Doctoral Student Craig Weinschenk:
The Science of Fighting Fire
If your house ever caught fire, it’s a safe bet that you would want the team of firefighters who show up to have met Craig Weinschenk.
Weinschenk, a doctoral student in Mechanical Engineering, has been studying fire science since he arrived at the University of Texas in 2006. After applying to graduate programs across the country, Weinschenk began making the rounds to visit these various universities. It was almost immediately after he set foot on campus that Weinschenk met Mechanical Engineering professor Dr. Ofodike Ezekoye and realized what he was meant to do—even if it came as a surprise to him at the time.
“I met Dr. Ezekoye and we started talking about some other research he was doing,” says Weinschenk. “I saw a melted fire helmet hanging up and I asked him about it and we started chatting—we talked about my friends, many of who are firefighters, and Dr. Ezekoye said, ‘We have a grant coming through. Do you want to work on it?’ and now I’m in Texas.”
Weinschenk is using engineering science to better understand firefighting tactics and working to bridge the gap between science and real-life firefighting situations. Though there is a designed ‘burn building’ on the Pickle Research Campus, Weinschenk uses supercomputers in the Texas Advanced Computing Center (TACC) to simulate fire situations in order to understand how flames grow and how air impacts the fire. Weinschenk also gets hands-on training from the Austin Fire Department in order to better understand how fires work and how best to handle them.
“I attack the fire problems from both experimental and computational side,” says Weinschenk. “We want to improve science and technology, but we are trying to adapt everything we do to assist firefighters,” he says.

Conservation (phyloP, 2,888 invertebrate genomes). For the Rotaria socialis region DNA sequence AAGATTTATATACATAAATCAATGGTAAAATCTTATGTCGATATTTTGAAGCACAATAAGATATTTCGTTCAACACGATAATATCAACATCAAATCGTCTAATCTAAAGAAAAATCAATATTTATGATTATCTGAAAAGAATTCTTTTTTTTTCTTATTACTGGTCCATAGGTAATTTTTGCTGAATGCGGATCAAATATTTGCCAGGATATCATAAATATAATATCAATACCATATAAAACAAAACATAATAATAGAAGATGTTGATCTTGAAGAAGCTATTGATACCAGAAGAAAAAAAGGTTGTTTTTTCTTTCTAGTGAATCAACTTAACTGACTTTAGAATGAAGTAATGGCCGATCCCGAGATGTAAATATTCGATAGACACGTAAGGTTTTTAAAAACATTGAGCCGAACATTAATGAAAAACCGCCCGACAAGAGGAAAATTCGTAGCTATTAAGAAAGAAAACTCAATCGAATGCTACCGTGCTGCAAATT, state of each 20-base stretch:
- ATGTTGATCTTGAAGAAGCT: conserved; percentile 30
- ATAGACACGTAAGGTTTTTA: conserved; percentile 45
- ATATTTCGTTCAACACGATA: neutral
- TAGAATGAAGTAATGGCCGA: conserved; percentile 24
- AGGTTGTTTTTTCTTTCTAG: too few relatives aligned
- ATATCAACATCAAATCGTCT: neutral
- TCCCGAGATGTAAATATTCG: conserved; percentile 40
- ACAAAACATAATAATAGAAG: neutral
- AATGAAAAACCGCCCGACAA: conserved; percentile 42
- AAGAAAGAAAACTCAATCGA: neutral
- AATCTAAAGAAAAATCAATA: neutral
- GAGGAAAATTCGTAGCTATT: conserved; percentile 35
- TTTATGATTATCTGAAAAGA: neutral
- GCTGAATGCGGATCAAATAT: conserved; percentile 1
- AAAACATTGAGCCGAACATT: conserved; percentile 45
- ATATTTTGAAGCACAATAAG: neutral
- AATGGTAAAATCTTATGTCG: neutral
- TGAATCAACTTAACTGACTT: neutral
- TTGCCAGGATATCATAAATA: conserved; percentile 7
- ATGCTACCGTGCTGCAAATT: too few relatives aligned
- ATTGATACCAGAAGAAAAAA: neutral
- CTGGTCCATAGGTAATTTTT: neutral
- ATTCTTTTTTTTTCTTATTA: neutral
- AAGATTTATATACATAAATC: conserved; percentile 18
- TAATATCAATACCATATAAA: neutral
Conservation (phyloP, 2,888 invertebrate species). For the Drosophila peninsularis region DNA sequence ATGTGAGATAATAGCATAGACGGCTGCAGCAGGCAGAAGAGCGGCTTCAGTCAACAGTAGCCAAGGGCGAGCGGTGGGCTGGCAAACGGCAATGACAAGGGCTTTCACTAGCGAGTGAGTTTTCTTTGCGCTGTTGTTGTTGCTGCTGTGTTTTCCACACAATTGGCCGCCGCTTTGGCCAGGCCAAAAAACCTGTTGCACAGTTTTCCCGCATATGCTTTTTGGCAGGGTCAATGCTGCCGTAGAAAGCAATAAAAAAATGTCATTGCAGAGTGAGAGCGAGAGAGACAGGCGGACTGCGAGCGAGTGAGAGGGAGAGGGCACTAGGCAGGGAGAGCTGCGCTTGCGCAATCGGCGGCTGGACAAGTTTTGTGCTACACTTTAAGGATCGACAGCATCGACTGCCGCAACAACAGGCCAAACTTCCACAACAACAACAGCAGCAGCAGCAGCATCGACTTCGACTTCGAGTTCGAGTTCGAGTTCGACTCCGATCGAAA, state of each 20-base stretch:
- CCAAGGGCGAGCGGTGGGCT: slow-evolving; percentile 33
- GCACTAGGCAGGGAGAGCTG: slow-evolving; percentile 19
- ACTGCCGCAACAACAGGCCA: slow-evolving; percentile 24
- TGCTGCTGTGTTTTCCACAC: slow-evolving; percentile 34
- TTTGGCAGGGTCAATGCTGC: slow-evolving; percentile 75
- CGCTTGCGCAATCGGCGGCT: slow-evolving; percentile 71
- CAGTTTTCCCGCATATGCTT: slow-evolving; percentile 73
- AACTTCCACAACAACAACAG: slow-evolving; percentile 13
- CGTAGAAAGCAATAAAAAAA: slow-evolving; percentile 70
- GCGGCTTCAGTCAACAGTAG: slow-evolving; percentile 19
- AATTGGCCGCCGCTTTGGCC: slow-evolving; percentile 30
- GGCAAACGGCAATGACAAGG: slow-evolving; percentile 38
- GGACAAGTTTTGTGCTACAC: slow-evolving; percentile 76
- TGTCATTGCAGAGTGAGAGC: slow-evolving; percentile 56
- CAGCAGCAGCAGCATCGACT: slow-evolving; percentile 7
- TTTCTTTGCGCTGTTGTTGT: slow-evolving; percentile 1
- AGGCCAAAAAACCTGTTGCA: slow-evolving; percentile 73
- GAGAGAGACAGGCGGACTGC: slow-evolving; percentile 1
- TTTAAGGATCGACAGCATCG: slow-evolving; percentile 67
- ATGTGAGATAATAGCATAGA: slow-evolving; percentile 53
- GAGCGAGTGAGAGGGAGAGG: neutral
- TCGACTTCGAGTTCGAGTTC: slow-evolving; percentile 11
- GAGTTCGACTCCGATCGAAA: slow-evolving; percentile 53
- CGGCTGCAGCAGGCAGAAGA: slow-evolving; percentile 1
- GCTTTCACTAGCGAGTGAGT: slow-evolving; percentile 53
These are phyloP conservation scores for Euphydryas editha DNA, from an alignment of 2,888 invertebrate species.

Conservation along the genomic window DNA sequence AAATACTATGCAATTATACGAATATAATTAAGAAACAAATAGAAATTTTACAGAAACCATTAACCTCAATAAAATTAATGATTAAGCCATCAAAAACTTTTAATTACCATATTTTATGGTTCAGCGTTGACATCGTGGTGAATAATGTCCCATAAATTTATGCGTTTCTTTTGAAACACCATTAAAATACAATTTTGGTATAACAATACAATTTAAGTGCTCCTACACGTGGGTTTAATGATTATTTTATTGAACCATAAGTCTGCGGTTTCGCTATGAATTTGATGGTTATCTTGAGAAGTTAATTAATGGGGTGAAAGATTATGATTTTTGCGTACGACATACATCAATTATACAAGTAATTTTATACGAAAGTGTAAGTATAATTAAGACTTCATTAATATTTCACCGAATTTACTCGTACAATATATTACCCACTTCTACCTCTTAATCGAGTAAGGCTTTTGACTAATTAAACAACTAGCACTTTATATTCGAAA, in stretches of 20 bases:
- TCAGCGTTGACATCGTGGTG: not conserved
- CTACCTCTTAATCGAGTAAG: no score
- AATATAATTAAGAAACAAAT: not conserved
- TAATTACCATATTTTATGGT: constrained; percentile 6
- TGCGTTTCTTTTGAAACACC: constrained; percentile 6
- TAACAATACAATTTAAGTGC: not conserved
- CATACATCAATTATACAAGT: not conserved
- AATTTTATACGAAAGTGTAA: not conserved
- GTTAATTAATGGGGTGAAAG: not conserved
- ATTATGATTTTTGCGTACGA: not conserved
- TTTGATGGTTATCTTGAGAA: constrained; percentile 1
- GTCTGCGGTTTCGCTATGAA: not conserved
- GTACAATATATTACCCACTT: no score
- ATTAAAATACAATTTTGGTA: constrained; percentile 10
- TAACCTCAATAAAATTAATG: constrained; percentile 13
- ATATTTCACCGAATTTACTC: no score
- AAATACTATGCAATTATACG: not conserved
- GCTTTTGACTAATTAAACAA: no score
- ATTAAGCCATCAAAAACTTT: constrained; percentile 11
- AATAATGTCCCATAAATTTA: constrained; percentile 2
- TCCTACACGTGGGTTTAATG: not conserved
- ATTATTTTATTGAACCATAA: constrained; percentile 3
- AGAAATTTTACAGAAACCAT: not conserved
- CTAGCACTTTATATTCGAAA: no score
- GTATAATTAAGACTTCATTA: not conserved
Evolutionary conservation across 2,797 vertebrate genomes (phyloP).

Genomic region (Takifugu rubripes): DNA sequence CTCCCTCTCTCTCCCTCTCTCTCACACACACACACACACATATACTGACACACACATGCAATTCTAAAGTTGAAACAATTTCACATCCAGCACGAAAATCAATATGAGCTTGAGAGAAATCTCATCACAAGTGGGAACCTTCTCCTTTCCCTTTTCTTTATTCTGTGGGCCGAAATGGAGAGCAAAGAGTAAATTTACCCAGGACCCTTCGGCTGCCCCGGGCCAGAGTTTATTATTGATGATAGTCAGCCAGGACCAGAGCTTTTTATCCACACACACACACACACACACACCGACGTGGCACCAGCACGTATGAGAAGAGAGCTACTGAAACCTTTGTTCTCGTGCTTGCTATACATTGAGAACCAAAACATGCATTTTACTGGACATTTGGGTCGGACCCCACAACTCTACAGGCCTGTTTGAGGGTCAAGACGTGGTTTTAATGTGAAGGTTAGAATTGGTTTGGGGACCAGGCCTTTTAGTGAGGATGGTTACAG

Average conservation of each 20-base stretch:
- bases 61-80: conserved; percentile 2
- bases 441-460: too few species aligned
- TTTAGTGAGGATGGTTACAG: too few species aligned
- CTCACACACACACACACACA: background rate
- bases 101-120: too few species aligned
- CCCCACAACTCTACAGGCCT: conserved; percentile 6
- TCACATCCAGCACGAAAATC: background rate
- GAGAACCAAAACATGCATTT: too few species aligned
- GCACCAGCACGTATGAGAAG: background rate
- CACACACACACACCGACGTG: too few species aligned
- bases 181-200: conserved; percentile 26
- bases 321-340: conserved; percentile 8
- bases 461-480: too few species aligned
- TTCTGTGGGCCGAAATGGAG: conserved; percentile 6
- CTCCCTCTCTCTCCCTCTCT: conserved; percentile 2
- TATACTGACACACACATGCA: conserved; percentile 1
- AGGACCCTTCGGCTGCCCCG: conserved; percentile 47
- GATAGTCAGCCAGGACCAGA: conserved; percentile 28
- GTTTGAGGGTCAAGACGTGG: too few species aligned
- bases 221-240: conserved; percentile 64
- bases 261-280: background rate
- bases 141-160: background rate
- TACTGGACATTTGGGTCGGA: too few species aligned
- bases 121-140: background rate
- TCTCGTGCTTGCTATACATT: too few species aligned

Early on in his time at UT, Weinschenk had a profound moment while attending a firefighting cadet class.
“They give fire science lectures, and instructors were quizzing students and asking questions,” says Weinschenk. “They asked me what my input was and (wanted) to make sure it was going right.”
“The fact that they asked for my input made me think, ‘Wow..there’s really a chance to do something good here.”
And do something he has. Weinschenk, who Dr. Ezekoye calls “a rising star” in fire research, has already co-authored a paper that was published in Fire Technology and served as president of the UT chapter of the Society of Fire Protection Engineering. For his part, Weinschenk says that it has been “amazing” to be a graduate student at UT for the past four years. He has greatly enjoyed working with Dr. Ezekoye; a man he calls “one of the smartest people I have ever met.”
“There are so many opportunities,” says Weinschenk, who will graduate May. “In addition to conferences, it’s discussing with other academics and professors. There is so much academic work going on.”
“If you talk to anyone around the county and say that you do research at UT, it has a credibility that is rare.”
Craig Weinschenk plans to do post-doctoral work in fire research, and hopes to one day become a professor.
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Recipient of David Bruton, Jr. Graduate School Fellowship
Recipient of a fellowship from the Cockrell School of Engineering